Q. I am trying to reduce the trivalent chrome in a hexavalent chrome tank. There was a method described in one of the directories a few years ago that I used, and it worked, but now I can't find the book it was in. I used copper rods hung in the tank, but, if I remember correctly, the length and placement of the rods was critical, as was the amount of amps used. A.R.K.
A. You are referring to the standard method of reducing the amount of trivalent chrome in a chromium plating bath. Here is the procedure as given in a classic book on hard chromium plating, the “Handbook of Hard Chromium Plating” by Robert K. Guffie. Copies of this book are available on Amazon, but at a rather hefty price.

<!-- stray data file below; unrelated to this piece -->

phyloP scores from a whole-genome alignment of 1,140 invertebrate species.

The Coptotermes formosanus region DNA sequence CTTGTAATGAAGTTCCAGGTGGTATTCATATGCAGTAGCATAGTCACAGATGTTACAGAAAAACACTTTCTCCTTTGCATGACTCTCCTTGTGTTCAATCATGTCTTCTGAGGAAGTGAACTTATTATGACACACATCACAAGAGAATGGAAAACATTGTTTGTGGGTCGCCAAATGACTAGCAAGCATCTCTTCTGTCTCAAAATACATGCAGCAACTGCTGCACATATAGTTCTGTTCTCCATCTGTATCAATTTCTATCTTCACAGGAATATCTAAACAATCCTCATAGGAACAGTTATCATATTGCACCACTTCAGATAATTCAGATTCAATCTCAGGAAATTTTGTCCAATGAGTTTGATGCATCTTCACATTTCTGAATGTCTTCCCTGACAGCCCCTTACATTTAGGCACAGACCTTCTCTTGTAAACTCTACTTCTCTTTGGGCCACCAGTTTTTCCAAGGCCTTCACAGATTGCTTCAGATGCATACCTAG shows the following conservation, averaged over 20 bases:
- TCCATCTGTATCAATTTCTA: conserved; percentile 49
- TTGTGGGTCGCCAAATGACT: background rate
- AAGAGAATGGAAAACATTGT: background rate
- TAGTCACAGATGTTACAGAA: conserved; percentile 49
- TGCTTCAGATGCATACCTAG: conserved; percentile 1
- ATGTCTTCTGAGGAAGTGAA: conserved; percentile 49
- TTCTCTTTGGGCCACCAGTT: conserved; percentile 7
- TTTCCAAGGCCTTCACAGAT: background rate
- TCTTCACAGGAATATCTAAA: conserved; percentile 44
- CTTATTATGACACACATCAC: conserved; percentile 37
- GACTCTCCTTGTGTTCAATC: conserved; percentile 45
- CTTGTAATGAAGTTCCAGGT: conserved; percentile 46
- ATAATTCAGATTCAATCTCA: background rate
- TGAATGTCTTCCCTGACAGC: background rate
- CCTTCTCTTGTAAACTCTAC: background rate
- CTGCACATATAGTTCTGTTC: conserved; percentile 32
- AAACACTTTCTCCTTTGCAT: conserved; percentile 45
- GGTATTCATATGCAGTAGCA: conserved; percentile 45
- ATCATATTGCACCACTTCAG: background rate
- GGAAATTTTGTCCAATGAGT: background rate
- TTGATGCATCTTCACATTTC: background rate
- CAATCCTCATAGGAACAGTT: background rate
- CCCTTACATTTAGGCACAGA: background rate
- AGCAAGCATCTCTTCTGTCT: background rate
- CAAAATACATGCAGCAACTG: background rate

“Trivalent chromium can be removed by electrolyzing the solution while using high anode area and low cathode area. Theoretically, an anode to cathode ratio of 27:1 is optimum. I usually try to get at least a 10:1 ratio and electrolyze at 6 V. If the 27:1 ratio can be obtained, 1 ounce per gallon of trivalent chromium can be electrolyzed to trace amounts in about 12 hours at 130°F. At 10:1 ratio and 130°F, it will take about 24 hours to reduce the trivalent chromium to a trace.”
An anion/cation exchange system also can be used to reduce the trivalent chromium.